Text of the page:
Saint Albans 1687 in Navy Board Style - 1 : 48 scale

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The windows were sawn from 1 mm acrylic glass. The window bars were transferred from the plan with a scriber and then scored with a fine saw blade (0.6 mm). In order not to scratch the sensitive acrylic glasses, a transparent plastic film (airbrush film) was stuck onto the saw table. Sawing in these graded angles with pretty small contact surfaces was extremely tricky. Either it succeeds immediately or 4/5 repetitions are necessary. So the result is only 98 percent accurate.

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The scratches were filled with diluted black oil paint and after several hours of drying time, the excess paint can be removed with a cloth. The color only remains in the scars and beautifully simulates the fine bars.

I had to make the upper counter twice. The first try was too narrow and the carving wasn't good either. But also my second attempt doesn't match the original either. The ancestors show me again and again who's Number One.

But this is an opportunity to show , how the various radii were sawen out. To make it absolutely symmetrical, I took a saw setting for both sides of the timber.

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Greetings, Alexander
 
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The windows were sawn from 1 mm acrylic glass. The window bars were transferred from the plan with a scriber and then scored with a fine saw blade (0.6 mm). In order not to scratch the sensitive acrylic glasses, a transparent plastic film (airbrush film) was stuck onto the saw table. Sawing in these graded angles with pretty small contact surfaces was extremely tricky. Either it succeeds immediately or 4/5 repetitions are necessary. So the result is only 98 percent accurate.

View attachment 223328

View attachment 223329

The scratches were filled with diluted black oil paint and after several hours of drying time, the excess paint can be removed with a cloth. The color only remains in the scars and beautifully simulates the fine bars.

I had to make the upper counter twice. The first try was too narrow and the carving wasn't good either. But also my second attempt doesn't match the original either. The ancestors show me again and again who's Number One.

But this is an opportunity to show , how the various radii were sawen out. To make it absolutely symmetrical, I took a saw setting for both sides of the timber.

View attachment 223330

View attachment 223331

View attachment 223332

Greetings, Alexander
Thanks for the "etching" technique you used on the window's to create/simulate the panes. I have some microscope slide covers I had planned on attempting to cut but will also look into and order acrylic glass in case I can't master glass panes.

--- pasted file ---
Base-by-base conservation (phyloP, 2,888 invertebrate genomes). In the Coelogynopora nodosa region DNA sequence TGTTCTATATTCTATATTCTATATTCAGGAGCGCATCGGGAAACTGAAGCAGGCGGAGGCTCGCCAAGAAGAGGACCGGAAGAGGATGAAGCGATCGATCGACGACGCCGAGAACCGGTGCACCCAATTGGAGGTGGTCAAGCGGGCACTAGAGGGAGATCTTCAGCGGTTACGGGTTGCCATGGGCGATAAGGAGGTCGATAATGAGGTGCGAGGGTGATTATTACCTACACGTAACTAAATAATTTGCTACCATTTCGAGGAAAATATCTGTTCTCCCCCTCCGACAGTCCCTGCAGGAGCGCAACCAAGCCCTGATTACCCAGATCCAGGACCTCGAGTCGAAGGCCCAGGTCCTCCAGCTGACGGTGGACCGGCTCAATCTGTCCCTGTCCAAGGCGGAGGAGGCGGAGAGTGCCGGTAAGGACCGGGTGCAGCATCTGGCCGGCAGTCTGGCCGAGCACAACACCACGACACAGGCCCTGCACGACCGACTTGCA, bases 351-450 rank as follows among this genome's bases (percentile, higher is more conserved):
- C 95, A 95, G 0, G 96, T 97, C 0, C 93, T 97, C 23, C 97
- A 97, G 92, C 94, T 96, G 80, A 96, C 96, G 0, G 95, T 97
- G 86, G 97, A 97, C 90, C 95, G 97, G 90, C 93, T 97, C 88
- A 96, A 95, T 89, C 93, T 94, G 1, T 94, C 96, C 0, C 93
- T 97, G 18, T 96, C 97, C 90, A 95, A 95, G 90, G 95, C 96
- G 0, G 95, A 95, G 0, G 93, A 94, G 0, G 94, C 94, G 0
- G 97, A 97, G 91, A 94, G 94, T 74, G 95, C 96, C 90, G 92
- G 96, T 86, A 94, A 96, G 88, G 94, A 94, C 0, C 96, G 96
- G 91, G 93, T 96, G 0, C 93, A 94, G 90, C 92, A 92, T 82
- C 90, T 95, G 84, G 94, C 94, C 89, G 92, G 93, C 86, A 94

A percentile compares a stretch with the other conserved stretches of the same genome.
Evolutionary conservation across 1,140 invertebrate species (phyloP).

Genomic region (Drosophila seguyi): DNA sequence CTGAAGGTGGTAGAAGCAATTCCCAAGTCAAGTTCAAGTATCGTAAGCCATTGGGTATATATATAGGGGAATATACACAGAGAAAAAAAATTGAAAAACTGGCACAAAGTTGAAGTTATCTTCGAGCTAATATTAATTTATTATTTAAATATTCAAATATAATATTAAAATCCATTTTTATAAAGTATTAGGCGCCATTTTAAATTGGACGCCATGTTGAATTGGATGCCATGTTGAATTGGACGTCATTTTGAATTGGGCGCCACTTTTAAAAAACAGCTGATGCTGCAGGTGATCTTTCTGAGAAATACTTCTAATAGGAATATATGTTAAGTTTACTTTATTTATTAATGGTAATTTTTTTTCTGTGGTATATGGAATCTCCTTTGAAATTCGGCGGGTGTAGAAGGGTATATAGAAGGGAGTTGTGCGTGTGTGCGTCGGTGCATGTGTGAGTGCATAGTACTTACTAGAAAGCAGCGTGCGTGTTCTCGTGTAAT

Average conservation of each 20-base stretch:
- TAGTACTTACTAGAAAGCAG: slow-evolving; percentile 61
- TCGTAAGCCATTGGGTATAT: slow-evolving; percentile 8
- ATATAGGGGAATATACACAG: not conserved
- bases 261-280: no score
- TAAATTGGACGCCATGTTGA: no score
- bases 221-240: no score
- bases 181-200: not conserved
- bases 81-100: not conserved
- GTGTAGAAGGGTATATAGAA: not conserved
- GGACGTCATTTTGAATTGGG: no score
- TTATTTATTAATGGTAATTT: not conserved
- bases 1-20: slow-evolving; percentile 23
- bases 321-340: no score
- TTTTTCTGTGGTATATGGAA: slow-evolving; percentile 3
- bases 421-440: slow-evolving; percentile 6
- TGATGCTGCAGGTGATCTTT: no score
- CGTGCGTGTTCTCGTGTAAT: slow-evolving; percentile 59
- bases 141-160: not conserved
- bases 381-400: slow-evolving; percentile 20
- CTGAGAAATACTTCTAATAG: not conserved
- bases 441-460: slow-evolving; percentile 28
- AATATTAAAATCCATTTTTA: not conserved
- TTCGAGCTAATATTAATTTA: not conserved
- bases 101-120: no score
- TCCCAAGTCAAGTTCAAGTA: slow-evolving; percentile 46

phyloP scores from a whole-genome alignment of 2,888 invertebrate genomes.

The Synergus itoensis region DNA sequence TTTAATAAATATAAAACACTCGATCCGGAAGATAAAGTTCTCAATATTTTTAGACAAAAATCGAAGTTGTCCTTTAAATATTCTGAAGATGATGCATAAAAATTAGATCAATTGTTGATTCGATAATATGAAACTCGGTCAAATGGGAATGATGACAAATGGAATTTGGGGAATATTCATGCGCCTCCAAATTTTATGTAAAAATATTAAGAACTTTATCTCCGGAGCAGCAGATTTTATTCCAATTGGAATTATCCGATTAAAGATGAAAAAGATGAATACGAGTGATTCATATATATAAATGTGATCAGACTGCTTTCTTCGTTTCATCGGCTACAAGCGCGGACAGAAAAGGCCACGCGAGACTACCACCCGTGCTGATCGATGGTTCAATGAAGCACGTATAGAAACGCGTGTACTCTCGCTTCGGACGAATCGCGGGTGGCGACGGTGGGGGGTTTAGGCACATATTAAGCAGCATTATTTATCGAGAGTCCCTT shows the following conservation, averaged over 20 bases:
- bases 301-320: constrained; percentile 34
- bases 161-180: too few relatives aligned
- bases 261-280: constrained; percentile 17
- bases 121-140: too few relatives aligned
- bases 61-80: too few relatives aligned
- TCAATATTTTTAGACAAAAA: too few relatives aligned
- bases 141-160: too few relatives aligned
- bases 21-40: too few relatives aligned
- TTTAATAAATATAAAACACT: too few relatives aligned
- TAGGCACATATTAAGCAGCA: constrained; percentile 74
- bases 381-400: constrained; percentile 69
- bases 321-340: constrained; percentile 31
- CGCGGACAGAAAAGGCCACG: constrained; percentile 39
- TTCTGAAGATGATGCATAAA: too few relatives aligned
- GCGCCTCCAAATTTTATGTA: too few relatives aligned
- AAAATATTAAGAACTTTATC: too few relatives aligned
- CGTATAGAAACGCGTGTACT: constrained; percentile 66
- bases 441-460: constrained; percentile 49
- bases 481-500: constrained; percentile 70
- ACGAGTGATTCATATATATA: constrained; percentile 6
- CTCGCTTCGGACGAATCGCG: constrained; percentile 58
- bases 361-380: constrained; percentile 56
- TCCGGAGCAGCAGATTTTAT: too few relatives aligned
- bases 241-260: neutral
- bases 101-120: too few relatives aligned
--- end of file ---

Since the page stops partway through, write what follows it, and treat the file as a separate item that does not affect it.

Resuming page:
Maarten

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Thanks for the "etching" technique you used on the window's to create/simulate the panes. I have some microscope slide covers I had planned on attempting to cut but will also look into and order acrylic glass in case I can't master glass panes.
Hi Brad,

One tip when you use microscope glass, use a flexible glue, otherwise it will crack over time due to stress in the glass as a result of expansion and shrink of the wood due to temperature and climate.
 
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Hi Brad,

One tip when you use microscope glass, use a flexible glue, otherwise it will crack over time due to stress in the glass as a result of expansion and shrink of the wood due to temperature and climate.
Thanks for the tip Maarten!
 

Uwek

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Sluggish progress but at least a little bit forward.

Dogs and naked toddlers are the theme of St. Albans. Does that have an allegorical meaning?

View attachment 231975

wish a nice weekend
Cheers Alexander
Looking very good, especially when we realize how small these ornaments are compared to the Eurocent.
Allegorical meaning, maybe Willi alias @schifferlbauer can answer it ?
 
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Hello dear Uwe

The question was meant more rhetorically. I believe that only the largest ships in a fleet (ships of the first rate and, with some restrictions, those of the second rate) had a sophisticated allegorical program. Vasa or Sovereign of the Seas, for example, have many allegorical references which follow an distinct iconographic program.
On the other hand, Saint Albans, as a fouth rate ship, has much simpler decorations.

In the Baroque era, the putti actually only have a meaning when they wear something in their hand / on their head or when they are doing something.
Here they support the acanthus tendrils, which gives the decoration liveliness and space.

Dogs are seen less often, so they stand out a bit on the Saint Albans model. There are more dogs there than just these two.
The dog generally stands for loyalty and love.

I found the following example in a French emblem manual ("Morosophie" Guillaume de la Perrière, Toulouse 1553).

Dog and rabbit hold a crown

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The description of this picture says:

"The prince, who wants his virtue to flourish and to see his fame spread everywhere, must be feared and loved by his own in order to secure a scepter and a crown. This will make his name sound good, and his subjects will honor him day and night. The rabbit is afraid, the dog loves him. The two enemies keep a firm peace, fear and love secure the king's throne. Dog and rabbit support the crown."

Cheers, Alexander
 
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